Flowers can hear bees, new research suggests
FLOWERS CAN hear and respond to the sound of buzzing bees, which spurs them to produce a more sugary nectar, new research has found.
The findings from the study, recently published in bioRxiv, have the potential to change our understanding of the role of sound in the life cycle of flowers.
Evolutionary theoretician Lilach Hadany from Tel Aviv University tested her theory using evening primroses (Oenothera drummondii), exposing them to the playback sound of buzzing bees and sounds of a similar frequency.
The primroses responded within three minutes to the playback sound of buzzing bees, increasing their sugar concentration by up to 20 per cent.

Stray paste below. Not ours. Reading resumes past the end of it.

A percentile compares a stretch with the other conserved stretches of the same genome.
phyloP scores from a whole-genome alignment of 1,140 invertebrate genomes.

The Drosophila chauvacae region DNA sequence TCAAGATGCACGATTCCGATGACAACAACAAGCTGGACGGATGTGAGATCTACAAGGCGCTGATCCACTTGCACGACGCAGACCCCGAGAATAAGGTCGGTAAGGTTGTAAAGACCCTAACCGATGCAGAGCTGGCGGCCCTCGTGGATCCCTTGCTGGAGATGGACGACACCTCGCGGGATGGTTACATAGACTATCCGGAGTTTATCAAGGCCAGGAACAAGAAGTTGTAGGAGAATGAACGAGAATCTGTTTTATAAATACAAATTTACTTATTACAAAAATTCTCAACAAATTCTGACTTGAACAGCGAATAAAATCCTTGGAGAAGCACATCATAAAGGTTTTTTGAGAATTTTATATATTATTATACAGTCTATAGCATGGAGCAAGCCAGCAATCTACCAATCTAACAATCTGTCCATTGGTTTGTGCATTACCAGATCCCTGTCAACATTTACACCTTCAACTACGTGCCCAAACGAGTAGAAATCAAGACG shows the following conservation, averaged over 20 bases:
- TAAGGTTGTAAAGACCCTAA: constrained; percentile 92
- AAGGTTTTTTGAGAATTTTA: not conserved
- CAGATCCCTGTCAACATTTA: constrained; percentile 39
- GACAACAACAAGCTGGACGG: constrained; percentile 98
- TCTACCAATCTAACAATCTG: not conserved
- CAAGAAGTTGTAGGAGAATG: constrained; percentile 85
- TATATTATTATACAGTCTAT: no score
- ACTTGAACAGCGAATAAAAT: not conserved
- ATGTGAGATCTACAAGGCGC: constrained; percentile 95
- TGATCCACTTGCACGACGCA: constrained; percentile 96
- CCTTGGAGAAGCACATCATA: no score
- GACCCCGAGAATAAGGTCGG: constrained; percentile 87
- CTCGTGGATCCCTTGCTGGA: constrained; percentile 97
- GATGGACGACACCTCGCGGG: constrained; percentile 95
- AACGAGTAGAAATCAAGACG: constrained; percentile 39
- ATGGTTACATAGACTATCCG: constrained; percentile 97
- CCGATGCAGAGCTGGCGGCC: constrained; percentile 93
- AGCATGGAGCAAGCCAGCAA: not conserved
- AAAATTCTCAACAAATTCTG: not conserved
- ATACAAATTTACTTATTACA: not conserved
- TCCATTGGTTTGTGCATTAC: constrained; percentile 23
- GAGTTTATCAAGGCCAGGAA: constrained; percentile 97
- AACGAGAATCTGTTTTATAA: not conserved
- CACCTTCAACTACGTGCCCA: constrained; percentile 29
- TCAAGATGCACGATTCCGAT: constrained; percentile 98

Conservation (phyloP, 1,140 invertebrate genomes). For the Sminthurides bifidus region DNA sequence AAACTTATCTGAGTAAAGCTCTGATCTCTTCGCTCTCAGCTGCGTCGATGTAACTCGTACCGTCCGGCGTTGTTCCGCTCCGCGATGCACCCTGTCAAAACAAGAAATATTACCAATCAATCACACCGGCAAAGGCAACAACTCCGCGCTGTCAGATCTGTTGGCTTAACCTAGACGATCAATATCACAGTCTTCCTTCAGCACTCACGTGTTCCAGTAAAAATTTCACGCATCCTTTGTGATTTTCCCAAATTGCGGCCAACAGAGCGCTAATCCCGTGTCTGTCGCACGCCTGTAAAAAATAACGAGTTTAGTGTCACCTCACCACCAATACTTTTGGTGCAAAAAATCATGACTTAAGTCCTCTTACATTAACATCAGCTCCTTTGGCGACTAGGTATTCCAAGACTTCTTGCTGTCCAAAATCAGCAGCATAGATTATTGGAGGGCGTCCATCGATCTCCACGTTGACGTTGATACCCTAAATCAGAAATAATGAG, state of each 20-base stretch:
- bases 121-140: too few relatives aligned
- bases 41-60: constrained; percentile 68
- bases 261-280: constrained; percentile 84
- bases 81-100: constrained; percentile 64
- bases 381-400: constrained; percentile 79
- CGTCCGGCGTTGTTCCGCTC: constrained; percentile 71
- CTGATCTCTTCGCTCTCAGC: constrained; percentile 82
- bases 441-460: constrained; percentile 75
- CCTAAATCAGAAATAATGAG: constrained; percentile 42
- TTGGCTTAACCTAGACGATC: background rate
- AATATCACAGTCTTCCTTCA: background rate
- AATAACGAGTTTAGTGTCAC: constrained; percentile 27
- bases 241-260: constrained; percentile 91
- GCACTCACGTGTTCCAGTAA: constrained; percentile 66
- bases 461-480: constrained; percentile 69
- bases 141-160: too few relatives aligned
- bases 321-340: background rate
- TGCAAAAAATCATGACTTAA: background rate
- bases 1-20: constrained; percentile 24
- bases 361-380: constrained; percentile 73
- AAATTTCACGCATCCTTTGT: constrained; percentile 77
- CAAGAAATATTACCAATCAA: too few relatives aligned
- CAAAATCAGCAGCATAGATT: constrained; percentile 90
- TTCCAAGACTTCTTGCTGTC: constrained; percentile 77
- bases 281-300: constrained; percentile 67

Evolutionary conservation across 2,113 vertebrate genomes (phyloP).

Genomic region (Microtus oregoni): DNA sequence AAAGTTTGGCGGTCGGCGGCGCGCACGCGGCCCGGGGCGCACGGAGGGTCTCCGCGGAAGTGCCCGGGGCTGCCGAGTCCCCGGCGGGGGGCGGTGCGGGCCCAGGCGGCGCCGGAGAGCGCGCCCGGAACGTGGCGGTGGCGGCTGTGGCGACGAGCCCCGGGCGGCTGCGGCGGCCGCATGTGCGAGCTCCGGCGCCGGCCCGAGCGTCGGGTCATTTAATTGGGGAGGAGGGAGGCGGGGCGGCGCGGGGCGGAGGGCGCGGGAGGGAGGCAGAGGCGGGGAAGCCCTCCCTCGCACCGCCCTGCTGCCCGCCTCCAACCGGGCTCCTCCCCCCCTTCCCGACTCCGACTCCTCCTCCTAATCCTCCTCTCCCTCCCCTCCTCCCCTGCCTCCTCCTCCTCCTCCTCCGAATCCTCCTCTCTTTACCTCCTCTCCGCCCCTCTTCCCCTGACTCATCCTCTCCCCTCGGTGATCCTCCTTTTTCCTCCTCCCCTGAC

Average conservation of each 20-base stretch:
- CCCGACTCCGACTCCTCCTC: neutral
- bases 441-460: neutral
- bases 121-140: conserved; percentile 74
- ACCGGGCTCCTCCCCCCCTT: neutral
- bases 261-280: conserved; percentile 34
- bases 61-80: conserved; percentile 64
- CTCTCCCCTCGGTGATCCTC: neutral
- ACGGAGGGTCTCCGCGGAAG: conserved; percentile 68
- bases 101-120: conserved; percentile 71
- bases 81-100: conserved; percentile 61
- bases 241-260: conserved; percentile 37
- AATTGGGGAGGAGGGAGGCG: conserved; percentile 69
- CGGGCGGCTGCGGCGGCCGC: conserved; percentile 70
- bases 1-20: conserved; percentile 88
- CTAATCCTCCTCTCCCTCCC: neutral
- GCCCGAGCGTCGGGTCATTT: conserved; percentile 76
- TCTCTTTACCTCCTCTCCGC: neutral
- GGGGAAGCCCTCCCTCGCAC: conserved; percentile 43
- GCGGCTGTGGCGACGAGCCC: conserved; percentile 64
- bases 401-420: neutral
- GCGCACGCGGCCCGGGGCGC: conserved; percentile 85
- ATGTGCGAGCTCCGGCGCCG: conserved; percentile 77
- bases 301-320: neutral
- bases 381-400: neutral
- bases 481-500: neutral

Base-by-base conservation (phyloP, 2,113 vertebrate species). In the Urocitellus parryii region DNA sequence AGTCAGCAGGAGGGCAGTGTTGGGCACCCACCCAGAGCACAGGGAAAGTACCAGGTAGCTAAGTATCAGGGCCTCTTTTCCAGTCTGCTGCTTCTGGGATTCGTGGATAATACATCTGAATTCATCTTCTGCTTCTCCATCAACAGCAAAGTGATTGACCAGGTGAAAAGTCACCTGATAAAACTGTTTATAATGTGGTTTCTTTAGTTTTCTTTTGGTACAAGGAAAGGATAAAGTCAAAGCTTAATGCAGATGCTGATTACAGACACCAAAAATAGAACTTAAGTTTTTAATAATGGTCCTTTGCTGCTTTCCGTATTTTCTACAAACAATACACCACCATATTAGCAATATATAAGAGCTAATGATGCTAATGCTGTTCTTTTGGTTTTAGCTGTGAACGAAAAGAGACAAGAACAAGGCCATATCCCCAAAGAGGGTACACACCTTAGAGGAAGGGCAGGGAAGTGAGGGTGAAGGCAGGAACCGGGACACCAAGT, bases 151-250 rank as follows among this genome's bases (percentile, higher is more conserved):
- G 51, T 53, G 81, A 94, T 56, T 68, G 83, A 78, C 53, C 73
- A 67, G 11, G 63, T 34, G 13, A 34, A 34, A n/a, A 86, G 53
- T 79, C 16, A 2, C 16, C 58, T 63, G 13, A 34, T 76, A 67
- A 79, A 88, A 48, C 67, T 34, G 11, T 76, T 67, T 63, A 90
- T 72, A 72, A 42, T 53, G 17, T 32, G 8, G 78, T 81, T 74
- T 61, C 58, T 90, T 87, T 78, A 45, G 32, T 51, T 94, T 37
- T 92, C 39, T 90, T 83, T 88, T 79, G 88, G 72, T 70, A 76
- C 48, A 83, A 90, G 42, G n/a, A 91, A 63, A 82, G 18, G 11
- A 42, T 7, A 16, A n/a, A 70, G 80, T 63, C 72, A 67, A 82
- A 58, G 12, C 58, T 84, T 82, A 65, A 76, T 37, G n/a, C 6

“Our results document for the first time that plants can rapidly respond to pollinator sounds in an ecologically relevant way,” the paper read.
Field observations revealed that a pollinator was nine times more likely to be near the plant if another pollinator had been close to the plant in the preceding six minutes, suggesting that pollinators are attuned to the rewards of the buzzing.
Using laser vibrometry (which makes non-contact vibration measurements of a surface), the researchers also revealed the importance of the flower itself to this process.
Bowl-shaped like a satellite dish, the flower increased the vibration further, which led the researchers to argue that the flower had a similar function to ears. “Flower shape may be selected for its effect on hearing ability,” they concluded.
The primrose is just one example of a rapid response to pollinator sounds, but whether or not this applies to other flowers is yet to be discovered.
The researchers are particularly keen to understand whether they respond to the sound of other animals and even weather conditions.